Review of The Holy Ground by Malcolm Steward
The opening song, Summer Sent You, is so uplifting it's almost religious. With its uncomplicated lyrics, melody and arrangement you know that its emotional force comes from the metaphysical magic that links Mary and Noel Brazil. The impromptu whoop of joy after the final chorus tells you she loves singing this number! The Loving Time is another Brazil song, but this time that's darker hued, and more reflective. Nonetheless, Mary's sympathetic, effectual delivery of the lyrics brings out its underlying positive message.
There are two songs called The Holy Ground on this album, the first of which is a modern revoicing of a traditional songs, the second a new Gerry O'Beirne composition. Both show that while Mary has expanded her musical horizons she hasn't lost touch with her roots. Both songs remind you what a pleasure it is to hear Mary's voice with minimal accompaniment. However, John Gorka's Treasure Island, which separates these two songs presents a convincing defence for Declan Sinnott's more adventurous, contemporary arrangements. Then comes the cover of Sandy Denny's One Way Donkey Ride, another song that's effectively unadorned but, as we've come to expect from Mary and the band, no less chilling or potent.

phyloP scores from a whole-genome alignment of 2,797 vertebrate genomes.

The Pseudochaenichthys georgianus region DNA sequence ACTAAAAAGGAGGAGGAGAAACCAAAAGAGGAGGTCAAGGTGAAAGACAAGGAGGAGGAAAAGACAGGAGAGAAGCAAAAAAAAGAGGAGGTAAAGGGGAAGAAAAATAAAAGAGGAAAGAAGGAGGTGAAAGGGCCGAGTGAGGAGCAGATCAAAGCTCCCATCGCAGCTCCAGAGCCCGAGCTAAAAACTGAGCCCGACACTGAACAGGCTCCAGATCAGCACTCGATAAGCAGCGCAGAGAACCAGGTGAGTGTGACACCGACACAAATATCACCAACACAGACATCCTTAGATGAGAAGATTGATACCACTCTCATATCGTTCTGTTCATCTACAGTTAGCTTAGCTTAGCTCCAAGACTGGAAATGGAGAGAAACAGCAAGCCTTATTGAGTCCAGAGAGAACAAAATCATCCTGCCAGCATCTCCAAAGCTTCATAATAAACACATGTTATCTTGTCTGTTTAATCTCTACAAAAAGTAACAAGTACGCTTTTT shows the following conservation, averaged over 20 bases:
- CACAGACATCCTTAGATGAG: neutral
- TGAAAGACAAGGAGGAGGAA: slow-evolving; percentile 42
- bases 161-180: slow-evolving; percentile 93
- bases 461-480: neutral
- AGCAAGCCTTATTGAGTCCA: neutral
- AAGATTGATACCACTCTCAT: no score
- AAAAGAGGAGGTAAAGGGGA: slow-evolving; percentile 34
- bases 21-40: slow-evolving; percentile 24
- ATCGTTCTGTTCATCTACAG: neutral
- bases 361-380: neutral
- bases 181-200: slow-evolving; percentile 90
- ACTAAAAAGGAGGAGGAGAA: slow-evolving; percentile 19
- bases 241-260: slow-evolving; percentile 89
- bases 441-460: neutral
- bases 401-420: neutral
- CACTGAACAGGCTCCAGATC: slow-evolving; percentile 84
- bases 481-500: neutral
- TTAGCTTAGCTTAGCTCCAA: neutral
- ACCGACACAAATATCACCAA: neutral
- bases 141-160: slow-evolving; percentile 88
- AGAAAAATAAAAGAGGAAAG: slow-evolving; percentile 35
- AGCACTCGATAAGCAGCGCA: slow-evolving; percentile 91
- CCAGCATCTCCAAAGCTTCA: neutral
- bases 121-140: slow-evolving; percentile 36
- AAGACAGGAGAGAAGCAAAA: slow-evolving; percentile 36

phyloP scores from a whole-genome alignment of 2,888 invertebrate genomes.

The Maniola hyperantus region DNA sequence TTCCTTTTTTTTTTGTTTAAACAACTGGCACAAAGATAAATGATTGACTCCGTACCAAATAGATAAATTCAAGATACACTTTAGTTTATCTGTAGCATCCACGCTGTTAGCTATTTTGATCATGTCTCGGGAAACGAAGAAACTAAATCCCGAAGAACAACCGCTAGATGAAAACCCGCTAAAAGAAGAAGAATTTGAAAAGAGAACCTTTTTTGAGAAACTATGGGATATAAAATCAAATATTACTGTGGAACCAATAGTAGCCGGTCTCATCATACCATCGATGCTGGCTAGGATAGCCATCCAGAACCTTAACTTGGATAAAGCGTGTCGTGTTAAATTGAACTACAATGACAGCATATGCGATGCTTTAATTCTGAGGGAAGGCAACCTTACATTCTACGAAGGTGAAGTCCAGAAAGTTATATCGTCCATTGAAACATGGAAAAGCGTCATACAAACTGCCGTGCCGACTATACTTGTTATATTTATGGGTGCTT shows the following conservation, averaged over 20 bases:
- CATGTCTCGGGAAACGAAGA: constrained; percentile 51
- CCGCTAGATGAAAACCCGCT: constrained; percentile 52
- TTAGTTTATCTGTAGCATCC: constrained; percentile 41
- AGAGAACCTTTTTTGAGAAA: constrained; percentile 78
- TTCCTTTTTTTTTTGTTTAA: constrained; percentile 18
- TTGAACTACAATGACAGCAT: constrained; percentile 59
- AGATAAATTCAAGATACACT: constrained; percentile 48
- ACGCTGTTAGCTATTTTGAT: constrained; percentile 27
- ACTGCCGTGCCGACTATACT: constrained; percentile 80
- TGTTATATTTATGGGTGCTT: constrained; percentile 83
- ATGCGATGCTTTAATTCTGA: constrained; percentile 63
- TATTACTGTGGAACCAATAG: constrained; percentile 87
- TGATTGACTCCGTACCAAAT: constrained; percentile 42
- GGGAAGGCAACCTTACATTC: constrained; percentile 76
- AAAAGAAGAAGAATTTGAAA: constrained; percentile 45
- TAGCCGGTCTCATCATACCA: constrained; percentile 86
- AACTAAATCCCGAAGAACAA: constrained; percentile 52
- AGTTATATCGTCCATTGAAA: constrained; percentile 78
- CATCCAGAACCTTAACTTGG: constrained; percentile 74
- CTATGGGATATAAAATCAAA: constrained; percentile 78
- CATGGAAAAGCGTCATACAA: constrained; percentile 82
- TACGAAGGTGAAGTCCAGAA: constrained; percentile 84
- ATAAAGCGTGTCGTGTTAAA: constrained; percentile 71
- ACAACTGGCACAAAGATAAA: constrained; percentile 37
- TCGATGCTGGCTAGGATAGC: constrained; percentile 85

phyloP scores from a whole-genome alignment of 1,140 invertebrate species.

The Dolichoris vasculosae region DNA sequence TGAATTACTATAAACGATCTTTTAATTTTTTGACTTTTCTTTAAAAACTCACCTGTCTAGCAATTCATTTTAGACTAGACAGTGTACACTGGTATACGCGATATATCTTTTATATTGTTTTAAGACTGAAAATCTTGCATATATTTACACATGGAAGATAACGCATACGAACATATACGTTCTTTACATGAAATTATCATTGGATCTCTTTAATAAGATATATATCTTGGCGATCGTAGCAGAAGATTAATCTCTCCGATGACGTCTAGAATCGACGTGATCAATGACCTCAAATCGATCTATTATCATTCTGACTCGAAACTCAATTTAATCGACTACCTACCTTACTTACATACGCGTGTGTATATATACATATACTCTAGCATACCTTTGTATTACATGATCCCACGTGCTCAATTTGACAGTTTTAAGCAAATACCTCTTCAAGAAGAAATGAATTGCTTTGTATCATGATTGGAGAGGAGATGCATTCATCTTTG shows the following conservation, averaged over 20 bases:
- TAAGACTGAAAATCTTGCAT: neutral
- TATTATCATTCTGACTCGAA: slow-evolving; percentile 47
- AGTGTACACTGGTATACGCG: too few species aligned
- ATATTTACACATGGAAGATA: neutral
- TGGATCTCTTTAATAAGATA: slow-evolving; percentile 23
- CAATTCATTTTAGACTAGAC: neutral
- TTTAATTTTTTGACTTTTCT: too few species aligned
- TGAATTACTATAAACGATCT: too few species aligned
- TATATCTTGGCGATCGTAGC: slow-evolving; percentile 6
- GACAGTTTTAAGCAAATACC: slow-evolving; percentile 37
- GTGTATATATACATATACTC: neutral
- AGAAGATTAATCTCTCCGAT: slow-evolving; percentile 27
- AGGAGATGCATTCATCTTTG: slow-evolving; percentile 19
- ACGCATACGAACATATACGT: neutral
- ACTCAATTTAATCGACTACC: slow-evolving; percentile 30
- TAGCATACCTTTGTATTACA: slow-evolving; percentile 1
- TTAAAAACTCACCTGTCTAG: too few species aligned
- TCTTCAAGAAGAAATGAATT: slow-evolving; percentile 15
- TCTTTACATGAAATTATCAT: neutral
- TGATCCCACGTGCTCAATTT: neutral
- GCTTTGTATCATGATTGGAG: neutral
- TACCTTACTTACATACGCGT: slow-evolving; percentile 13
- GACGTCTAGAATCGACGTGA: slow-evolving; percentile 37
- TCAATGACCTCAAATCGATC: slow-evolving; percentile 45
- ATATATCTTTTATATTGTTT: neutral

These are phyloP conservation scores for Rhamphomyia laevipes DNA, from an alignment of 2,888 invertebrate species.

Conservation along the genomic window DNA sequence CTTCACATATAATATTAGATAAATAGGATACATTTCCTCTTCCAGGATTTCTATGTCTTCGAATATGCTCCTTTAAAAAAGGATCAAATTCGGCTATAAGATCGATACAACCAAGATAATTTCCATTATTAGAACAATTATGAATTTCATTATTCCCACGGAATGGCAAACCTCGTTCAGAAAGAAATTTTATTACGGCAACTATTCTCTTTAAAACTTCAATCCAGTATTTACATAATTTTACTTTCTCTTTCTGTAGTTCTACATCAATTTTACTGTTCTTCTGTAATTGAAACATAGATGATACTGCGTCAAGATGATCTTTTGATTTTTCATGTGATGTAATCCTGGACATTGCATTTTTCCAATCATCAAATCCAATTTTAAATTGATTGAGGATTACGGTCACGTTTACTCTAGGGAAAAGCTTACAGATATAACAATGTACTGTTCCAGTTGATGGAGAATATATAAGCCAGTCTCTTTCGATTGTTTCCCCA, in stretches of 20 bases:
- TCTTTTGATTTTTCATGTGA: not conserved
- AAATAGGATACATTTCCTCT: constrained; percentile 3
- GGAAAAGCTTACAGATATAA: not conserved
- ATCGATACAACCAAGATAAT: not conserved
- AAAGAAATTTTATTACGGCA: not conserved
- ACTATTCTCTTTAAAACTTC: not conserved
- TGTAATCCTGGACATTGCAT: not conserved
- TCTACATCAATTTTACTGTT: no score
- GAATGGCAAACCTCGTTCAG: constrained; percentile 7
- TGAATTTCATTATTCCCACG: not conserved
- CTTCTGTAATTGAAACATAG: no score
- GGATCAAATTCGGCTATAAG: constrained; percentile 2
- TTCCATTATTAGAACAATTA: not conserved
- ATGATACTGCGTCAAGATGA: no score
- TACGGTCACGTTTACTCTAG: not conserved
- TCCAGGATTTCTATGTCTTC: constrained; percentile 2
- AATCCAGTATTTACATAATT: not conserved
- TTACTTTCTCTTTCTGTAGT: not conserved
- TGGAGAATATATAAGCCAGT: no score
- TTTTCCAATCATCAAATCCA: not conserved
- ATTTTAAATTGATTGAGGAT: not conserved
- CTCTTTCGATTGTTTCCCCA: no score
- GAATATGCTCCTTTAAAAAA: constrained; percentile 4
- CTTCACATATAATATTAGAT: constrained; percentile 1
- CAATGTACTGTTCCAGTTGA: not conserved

However, my vote for the album's high spot, goes to Dockland. For me, this song, with its electric, relaxed but rocky feel, comes together like no other. You can take it apart, scour its structure with a microscope and still not find one tiny element that isn't perfectly judged - Garvan Gallagher's insistent bass line, Declan Sinnott's tastefull, economic guitar, Carl Geraghty's ethereal sax, Pat Crowley's ever dependable piano, Dave Early's persuasive drumming and Frank Gallagher's carefully measured synth lines. Mary's confident, commanding singing matches the band's dynamic swings blow for blow, creating a wall of sound that's subtle but dauntingly mighty. The four-de-force performance does full justice to Noel Brazil's superbly crafted lyrics.
So has the Mary Black Band finally explored all possible directions now that its fifth album has nearly reached its conclusion? Poison Words, the closing song suggests not. Mary singing accompanied by Declan on acoustic guitar is nothing unusual but the contribution from the Vanbrugh String Quartet is. Their playing adds another fascinating - and entirely congruous - dimension to the song.
If you're looking for a one-word description to sum up this album, "subtle" is a strong contender. The drama and passion of The Holy Ground are often tucked away below its surface, They're not as immediatly apparent as they are in No Frontiers but they're there all the same, tugging your emotional trigger just as effectively.
Malcolm Steward is an award-winning British hi-fi journalist, music critic and self-professed champion of home-grown musical talent. He finds it ironic that he first heard a Mary Black disc while at a convention in Chicago.